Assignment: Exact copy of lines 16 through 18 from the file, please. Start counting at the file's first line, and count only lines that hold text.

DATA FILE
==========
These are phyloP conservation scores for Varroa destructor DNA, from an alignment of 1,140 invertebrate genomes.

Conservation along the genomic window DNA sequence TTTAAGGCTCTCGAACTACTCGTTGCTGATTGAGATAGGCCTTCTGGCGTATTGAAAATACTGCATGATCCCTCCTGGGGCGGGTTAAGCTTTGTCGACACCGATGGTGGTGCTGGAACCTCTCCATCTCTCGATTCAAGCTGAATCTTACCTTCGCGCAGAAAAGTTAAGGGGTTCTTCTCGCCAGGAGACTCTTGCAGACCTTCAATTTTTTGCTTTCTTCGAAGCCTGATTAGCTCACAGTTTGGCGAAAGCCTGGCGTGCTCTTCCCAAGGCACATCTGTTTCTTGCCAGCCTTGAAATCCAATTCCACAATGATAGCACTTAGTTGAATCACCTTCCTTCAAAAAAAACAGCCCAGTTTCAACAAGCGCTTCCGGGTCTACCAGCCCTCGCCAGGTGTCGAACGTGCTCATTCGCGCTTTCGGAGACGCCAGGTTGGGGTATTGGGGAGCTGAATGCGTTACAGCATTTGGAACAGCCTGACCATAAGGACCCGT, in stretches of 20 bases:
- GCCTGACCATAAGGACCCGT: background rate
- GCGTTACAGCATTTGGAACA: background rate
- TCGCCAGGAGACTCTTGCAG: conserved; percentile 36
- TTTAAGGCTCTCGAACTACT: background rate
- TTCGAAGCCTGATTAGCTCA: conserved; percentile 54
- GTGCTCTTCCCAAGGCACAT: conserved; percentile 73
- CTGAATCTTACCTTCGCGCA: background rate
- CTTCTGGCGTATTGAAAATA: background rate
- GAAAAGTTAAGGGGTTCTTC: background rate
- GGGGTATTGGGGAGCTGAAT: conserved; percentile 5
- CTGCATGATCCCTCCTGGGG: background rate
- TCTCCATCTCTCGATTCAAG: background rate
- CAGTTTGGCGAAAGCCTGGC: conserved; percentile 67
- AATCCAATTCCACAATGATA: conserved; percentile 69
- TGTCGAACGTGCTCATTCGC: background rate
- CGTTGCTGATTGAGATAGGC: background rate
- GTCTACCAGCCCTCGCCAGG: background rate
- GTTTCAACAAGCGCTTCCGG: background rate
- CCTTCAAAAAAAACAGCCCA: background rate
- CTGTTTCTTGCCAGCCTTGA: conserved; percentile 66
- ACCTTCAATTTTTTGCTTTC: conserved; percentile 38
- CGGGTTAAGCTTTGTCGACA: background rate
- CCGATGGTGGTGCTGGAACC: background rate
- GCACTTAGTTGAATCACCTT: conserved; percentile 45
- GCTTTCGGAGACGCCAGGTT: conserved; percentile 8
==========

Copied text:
- AATCCAATTCCACAATGATA: conserved; percentile 69
- TGTCGAACGTGCTCATTCGC: background rate
- CGTTGCTGATTGAGATAGGC: background rate